Before the world knew about the killing of Osama bin Laden, I was listening to Pete Seeger, whose music I hadn’t heard for a long while. The last song was “We Shall Overcome,” the anthem of the civil rights movement. It always brings tears to my eyes—it reminds me that in the midst of hatred and strife, many whites and blacks linked hands and marched together unafraid, united by a common dream for a better America.

Fast forward a few hours to the president’s calm address to the nation and the world in which he reported that a crack team of Navy Seals had taken down Bin Laden. The successful, 40-minute operation culminated two years of patient and painstaking work by surprising and assassinating the most hunted man on the planet. His killing resulted in unfettered celebration throughout the United States as we finally closed the bloody and horrific chapter written almost 10 years ago on the infamous 9/11. The War Against Terror will doubtless continue, but Bin Laden’s acolytes will be forced to contemplate the ferocity of the lion they thought they’d defanged.

Contemplating President Obama’s announcement, “We Shall Overcome” began to play in my mind, and I realized how appropriate it is today. It’s no accident that “Yes, we can!” and “We Shall Overcome” have the same meaning: they both convey the will to struggle in the face of formidable opposition and a faith in ultimate triumph. Both advocate unity within diversity.

The solidarity freedom fighters felt as they braved beatings while they strove to change minds and laws in the ’60s surged in the aftermath of 9/11 when we felt close to every stranger in the street, the enormity of our shared tragedy bonding us together as never before. for many of us, the jubilation and the dancing in the streets right after Obama’s victory in the 2008 election—I know, it’s hard to believe today—and the spontaneous celebrations that erupted last night, when the president confirmed the rumor that Bin Laden was dead, issued from the same deeply felt place.

Ground Zero, May 1, 2011. (Image: DNA

The frustration of the fruitless, decade-long manhunt dissolved as we learned of the daring exploit. The long-awaited news of the death of the man who shattered our sense of invulnerability and drove us to ruinous wars unites us and revives our flagging faith in America’s greatness.


“We Shall Overcome” also resonates with Obama’s presidency. After doubts raised in the presidential campaign about his experience, complaints about his detachment, dissatisfaction with the progress and expansion of the never-ending war, the nation had accepted on some level that Bin Laden would never be brought to justice because of his skill in eluding us. At least for today, Obama is being congratulated by some of his most ardent critics. Republicans and birthers acknowledge the significance of this hard-won achievement. What seemed like the president’s aloof detachment has proved to be a screen that veiled his intense concentration on locating America’s archenemy since the first days of his presidency and his dogged determination to annihilate Bin Laden and his organization.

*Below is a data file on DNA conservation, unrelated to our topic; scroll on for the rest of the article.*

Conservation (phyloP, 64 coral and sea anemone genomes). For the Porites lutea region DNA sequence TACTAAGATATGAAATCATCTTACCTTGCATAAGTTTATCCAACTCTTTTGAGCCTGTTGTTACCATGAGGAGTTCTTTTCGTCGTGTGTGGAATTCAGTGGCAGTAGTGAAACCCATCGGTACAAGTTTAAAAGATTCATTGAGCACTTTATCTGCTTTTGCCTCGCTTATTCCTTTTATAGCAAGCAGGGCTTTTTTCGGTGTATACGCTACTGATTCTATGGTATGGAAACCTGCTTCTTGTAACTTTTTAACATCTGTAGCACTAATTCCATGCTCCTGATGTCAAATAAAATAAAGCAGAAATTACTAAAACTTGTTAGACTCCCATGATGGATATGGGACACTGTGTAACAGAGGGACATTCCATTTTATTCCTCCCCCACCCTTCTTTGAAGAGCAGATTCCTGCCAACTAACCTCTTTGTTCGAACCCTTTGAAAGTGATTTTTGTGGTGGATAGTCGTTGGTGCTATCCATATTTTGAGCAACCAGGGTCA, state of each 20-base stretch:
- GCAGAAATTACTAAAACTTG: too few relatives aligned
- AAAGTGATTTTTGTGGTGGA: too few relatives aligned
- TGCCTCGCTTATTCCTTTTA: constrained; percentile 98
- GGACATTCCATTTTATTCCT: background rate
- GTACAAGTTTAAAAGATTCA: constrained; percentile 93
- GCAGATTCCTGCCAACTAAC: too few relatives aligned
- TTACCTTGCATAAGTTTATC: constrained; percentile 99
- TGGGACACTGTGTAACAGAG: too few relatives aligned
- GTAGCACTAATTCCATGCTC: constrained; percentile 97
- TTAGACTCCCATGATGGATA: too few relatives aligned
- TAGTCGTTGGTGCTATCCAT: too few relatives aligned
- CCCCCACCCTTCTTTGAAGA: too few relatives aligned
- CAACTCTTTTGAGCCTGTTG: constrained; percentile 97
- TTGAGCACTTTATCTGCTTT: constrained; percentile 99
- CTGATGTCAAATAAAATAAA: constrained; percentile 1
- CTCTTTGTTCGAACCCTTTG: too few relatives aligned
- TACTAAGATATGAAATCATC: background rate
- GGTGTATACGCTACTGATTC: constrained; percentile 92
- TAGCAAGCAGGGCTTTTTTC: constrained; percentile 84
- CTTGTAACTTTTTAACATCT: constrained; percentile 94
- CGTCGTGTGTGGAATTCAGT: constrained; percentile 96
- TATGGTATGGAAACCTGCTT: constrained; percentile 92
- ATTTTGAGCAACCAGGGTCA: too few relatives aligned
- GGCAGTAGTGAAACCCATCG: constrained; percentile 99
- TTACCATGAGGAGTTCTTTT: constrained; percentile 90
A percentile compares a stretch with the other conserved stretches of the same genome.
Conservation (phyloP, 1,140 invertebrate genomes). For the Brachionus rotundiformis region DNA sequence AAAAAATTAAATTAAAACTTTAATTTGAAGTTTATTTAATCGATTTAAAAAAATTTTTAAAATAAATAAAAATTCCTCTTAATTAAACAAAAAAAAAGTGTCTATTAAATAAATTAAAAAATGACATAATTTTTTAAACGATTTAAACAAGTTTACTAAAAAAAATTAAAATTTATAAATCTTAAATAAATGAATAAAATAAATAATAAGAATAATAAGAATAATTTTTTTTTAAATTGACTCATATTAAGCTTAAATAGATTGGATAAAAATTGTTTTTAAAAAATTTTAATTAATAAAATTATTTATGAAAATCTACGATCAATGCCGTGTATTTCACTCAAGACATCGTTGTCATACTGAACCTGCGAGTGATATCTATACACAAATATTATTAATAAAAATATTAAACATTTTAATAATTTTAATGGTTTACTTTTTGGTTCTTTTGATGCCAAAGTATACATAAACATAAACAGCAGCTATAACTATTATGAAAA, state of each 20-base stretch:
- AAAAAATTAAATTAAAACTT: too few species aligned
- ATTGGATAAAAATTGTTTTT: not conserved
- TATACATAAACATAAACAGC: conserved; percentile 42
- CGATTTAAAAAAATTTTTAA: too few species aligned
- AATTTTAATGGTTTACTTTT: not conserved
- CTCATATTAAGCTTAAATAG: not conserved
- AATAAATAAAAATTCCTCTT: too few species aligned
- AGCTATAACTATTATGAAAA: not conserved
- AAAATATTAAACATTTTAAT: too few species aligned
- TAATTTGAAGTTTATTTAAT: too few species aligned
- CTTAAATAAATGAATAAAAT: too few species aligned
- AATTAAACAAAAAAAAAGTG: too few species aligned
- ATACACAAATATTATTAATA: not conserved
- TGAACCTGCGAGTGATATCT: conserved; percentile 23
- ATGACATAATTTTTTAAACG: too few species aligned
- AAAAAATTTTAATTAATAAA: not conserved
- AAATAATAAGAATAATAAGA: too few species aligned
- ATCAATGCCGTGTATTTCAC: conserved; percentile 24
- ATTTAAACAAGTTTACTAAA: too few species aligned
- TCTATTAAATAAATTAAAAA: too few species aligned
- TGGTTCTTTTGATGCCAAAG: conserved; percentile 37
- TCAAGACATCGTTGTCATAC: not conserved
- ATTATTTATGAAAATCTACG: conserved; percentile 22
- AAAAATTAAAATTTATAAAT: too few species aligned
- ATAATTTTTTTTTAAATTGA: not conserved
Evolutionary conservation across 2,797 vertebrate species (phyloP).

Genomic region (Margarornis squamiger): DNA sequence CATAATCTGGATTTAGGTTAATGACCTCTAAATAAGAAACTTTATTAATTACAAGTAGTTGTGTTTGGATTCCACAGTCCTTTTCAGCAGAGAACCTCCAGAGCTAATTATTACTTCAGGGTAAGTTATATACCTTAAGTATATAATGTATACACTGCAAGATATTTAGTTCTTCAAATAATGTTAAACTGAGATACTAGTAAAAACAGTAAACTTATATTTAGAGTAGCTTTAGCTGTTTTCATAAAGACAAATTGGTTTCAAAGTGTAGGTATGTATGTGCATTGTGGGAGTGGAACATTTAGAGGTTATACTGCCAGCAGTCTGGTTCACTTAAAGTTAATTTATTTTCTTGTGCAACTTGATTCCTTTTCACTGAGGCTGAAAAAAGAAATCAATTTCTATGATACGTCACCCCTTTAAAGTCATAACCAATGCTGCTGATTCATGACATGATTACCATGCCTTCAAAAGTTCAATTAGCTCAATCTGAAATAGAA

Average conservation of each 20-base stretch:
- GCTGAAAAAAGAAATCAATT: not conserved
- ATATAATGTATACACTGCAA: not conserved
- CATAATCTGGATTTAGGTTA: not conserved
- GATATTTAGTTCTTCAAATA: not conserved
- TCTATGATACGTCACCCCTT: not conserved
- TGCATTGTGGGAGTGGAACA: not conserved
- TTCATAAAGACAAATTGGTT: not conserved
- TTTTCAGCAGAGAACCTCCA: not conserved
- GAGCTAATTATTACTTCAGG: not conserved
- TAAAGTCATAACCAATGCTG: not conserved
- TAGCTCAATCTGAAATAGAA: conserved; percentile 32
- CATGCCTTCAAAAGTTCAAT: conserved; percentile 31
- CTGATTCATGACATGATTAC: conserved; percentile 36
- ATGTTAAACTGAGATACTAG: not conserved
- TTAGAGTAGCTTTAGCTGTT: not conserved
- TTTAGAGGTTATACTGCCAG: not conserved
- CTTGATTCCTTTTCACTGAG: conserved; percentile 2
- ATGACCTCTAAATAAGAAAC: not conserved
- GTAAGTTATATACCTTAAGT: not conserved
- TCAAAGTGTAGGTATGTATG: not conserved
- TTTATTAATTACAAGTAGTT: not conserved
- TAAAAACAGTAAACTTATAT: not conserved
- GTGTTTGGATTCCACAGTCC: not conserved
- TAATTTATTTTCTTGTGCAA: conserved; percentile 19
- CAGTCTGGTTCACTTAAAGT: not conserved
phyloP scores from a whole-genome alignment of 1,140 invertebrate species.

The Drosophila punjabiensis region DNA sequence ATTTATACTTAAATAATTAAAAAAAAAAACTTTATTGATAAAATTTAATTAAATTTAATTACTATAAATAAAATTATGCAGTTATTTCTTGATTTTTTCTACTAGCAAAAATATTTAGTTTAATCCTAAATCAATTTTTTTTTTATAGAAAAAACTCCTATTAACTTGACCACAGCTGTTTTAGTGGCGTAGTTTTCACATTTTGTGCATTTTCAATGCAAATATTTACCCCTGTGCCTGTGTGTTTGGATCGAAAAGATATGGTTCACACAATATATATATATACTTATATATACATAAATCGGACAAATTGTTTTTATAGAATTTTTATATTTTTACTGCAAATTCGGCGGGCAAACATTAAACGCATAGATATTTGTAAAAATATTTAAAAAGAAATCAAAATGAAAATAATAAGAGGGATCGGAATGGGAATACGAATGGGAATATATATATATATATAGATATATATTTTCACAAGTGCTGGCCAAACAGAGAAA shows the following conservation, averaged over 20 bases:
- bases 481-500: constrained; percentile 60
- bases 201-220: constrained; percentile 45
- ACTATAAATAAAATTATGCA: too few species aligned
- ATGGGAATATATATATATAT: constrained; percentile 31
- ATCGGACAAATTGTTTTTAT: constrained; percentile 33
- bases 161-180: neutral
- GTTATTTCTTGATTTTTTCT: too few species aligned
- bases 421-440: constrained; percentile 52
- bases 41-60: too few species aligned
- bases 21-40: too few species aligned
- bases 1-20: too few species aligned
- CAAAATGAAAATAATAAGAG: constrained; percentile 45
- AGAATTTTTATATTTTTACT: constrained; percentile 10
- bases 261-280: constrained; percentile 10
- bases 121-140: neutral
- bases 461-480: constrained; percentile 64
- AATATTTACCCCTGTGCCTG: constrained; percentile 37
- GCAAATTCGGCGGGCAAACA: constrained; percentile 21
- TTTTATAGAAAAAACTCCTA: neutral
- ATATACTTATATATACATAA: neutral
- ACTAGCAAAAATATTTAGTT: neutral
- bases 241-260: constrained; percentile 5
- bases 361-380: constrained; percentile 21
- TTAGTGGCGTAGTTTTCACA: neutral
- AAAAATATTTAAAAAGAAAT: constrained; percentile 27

The president has persevered in the face of spiteful and malicious backbiting. Obama has had to subdue and hide the angry feelings that must have welled up in response— was “We Shall Overcome” playing in the back of his mind? Occasionally he is given the opportunity to strike back in a non-threatening way— viz. the joking banter, albeit not too subtle, with which he lampooned the festering annoyances of Donald Trump and the birthers at the White House Correspondents’ Association dinner.

And since the motivation underlying the attempts to deprive him of legitimacy is said by some, including Whoopi Goldberg and Joy Behar of The View, to reside in racist outrage at seeing a black man occupy the White House, the resonance of “We Shall Overcome” and its association with the civil rights movement that made Obama’s presidency possible is for me inescapable.

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